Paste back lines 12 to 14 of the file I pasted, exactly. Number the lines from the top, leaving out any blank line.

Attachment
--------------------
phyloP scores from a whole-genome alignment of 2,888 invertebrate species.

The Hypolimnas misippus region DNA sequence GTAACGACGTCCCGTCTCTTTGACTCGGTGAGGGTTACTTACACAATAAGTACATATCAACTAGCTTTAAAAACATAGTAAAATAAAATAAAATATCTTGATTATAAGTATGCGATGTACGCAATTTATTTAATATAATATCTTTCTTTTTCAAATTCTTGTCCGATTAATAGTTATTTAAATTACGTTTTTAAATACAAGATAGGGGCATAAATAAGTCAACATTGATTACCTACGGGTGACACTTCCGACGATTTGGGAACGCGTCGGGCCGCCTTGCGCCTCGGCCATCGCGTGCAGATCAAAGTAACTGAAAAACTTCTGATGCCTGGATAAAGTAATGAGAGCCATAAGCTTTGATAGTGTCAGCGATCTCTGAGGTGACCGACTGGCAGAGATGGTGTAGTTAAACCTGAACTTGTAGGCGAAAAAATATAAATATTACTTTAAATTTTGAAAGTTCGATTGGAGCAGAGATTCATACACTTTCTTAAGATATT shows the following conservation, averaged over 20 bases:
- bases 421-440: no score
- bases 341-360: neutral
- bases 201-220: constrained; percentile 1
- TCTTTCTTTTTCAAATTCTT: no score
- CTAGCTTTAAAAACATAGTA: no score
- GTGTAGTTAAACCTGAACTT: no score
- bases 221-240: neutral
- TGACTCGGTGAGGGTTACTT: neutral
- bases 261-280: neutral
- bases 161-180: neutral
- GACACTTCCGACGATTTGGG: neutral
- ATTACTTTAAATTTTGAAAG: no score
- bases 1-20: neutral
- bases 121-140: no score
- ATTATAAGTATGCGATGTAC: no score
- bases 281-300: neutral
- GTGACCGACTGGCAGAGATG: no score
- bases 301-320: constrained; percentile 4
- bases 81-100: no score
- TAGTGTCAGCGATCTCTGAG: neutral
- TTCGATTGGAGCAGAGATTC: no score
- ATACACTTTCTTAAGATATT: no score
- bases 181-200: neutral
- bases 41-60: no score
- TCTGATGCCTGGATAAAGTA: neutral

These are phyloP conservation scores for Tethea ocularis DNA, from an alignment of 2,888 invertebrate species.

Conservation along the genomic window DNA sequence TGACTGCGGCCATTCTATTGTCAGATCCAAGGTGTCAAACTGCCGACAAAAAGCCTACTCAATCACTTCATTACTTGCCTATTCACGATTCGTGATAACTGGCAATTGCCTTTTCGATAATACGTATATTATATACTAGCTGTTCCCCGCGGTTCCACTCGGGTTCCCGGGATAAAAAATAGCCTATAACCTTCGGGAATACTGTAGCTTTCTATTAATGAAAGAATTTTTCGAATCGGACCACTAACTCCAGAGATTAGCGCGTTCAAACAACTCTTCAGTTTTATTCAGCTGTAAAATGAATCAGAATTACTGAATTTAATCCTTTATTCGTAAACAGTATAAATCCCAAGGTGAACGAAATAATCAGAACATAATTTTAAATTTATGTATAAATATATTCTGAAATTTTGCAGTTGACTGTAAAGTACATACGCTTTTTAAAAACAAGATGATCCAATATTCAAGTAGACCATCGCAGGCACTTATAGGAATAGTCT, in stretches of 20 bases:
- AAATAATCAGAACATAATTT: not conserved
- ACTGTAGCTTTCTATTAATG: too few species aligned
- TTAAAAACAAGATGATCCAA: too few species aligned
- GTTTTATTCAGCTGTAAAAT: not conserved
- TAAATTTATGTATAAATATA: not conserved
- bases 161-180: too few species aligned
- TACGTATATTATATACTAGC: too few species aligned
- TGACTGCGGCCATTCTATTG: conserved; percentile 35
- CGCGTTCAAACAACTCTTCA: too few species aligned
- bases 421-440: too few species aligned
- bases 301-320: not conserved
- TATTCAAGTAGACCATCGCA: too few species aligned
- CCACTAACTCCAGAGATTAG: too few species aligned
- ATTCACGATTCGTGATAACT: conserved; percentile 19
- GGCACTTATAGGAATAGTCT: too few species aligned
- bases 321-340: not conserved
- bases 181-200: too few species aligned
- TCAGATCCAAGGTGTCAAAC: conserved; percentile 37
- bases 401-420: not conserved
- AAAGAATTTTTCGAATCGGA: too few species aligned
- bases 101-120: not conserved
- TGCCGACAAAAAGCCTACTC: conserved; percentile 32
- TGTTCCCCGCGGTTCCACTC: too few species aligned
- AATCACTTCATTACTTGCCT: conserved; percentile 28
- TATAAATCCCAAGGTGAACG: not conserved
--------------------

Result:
- bases 161-180: neutral
- GACACTTCCGACGATTTGGG: neutral
- ATTACTTTAAATTTTGAAAG: no score